Coming off a successful inaugural year, the second Collective Design Fair opens today and runs through May 11th, 2014, in Skylight at Moynihan, highlighting limited editions of design pieces and one-of-a-kind artworks in various media. Glass figures in many of the exhibitors displays, primarily in various approaches to lighting from the French Art Deco-style designs at Maison Gerard, to the sculptural glass lighting by Thaddeus Wolfe and Jeff Zimmerman at R and Company, to a mix of lighting and fine art glass works at Wexler Gallery, which blurs the boundaries between art and design. A series of discussions entitled Collective Conversations
Viewing: Art Market
Red Hook, Brooklyn-based Pier Glass, reopened in April of this year after the devastation of Hurricane Sandy, but some essentials such as the furnace and glory holes are still in need of replacing, and the cold shop is still in partial commission. …
With the highest attendance numbers since the pre-recession expo in 2007, the 20th anniversary of SOFA CHICAGO looks to have been an encouraging sign for the much-discussed future of the art market for work in glass. The official attendance figure was 34,000, a 2,000-person increase over 2012, and chats with some dealers indicated that many of those who came were there to buy. The show felt busy from the opening Thursday night cocktail party to the surprisingly crowded Sunday afternoon. This year's fair was also more filled with exhibitors, with 65 dealers, including many international galleries. With new owners taking over the well-established SOFA brand name (The Atlanta-based show management company Urban Expositions purchased the show earlier this year), many were nervous about the transition, but with founder Marc Lyman staying on as a consultant (though less visible during the show than in years past) and Donna Davies maintaining her role as fair director, it seems to have been a smooth changing of hands, with several dealers offering the GLASS Quarterly Hot Sheet very positive feedback on logistics this year.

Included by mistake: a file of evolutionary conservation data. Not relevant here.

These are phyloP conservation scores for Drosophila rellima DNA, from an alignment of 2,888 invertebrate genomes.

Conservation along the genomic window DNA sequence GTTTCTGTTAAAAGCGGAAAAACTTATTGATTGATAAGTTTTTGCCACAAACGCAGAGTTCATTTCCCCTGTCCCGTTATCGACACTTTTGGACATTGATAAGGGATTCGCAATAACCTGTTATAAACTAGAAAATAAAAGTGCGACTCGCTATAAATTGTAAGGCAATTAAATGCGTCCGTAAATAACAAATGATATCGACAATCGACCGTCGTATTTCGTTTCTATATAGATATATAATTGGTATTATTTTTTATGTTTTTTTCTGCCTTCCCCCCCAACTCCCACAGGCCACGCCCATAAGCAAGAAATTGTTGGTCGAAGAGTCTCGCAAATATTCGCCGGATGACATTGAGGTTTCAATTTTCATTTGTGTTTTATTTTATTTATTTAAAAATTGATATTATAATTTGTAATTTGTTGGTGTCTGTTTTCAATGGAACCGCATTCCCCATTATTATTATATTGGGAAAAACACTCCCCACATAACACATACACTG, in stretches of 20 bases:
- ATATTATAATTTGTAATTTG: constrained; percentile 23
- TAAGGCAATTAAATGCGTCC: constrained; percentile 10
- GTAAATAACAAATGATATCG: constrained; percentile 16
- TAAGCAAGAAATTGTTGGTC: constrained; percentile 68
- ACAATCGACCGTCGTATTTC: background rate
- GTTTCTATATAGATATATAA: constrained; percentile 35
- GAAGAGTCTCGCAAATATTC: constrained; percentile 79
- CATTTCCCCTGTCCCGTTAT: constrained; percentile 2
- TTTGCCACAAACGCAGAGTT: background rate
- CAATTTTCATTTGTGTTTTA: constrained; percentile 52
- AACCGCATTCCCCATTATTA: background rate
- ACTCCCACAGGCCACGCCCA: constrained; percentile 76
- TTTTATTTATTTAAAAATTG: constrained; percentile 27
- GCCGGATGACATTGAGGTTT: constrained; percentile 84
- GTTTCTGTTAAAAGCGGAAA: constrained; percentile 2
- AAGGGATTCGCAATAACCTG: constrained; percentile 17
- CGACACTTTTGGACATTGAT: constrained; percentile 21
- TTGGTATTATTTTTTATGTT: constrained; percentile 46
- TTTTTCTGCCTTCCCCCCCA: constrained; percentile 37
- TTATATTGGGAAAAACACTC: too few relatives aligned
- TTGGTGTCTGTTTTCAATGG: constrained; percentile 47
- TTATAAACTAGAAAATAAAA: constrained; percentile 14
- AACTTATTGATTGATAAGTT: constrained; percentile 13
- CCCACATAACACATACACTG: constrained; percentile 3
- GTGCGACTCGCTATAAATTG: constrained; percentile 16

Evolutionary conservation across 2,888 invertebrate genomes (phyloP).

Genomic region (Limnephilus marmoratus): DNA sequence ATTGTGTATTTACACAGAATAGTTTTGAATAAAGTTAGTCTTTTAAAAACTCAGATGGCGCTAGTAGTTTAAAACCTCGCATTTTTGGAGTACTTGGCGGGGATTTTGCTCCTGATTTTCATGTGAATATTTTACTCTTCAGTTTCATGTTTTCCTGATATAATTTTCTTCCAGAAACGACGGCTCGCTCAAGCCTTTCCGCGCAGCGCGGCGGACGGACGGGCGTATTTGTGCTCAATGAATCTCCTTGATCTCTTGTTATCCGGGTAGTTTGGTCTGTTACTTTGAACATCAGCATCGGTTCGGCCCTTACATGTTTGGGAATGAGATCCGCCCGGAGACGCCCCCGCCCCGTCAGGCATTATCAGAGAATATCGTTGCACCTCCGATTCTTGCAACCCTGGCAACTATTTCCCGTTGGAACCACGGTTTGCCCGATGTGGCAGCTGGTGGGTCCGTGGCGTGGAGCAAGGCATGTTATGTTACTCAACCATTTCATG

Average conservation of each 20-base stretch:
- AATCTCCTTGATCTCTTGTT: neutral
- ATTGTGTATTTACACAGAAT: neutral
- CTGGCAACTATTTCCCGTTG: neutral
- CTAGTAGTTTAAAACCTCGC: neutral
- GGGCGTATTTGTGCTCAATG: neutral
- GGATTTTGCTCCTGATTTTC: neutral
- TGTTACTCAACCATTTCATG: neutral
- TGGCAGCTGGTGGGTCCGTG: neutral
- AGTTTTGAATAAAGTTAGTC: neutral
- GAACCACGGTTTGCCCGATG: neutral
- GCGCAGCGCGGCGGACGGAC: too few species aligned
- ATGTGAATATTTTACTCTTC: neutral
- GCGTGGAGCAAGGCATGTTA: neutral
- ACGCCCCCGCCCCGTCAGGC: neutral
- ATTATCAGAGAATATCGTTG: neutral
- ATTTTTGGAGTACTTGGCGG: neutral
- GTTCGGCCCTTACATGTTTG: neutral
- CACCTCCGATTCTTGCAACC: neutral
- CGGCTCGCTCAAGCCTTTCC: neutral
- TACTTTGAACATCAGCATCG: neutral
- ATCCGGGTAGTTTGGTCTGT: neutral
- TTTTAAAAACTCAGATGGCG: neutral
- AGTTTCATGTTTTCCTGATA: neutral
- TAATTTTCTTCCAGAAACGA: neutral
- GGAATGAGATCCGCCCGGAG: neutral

Since 2007, when William Morris retired with great fanfare at the peak of his glass-artist career, he’s been spending his time perfecting his stone-carving technique in Hawaii. Meanwhile, his unique body of work in sculpted and blown glass that channels non-European ancient artifacts continues to attract the attention of collectors, and fetch record prices. One large installation, however, has not sold. Mazorca, originally displayed as part of his 2005 mid-career retrospective at the Museum of Glass in Tacoma has not found a buyer. The more-than-8-foot-tall cornucopia of dangling glass objects that look like earthenware, shells, carved bone, and wood, will be restrung in smaller compositions, according to Lewis Wexler, who will be showing these works at the Sculptural Objects Functional Art Fair in Chicago this November. Morris’s brief return to the glass art studio was confirmed by his studio manager, Holly Lyman in an email exchange.
Possibly a student work made while Chihuly was making the “Navajo Blanket Cylinder” series, this work was quickly discredited as an authentic Chihuly by Kate Elliott, who was one of the artists involved in the authentic groundbreaking series.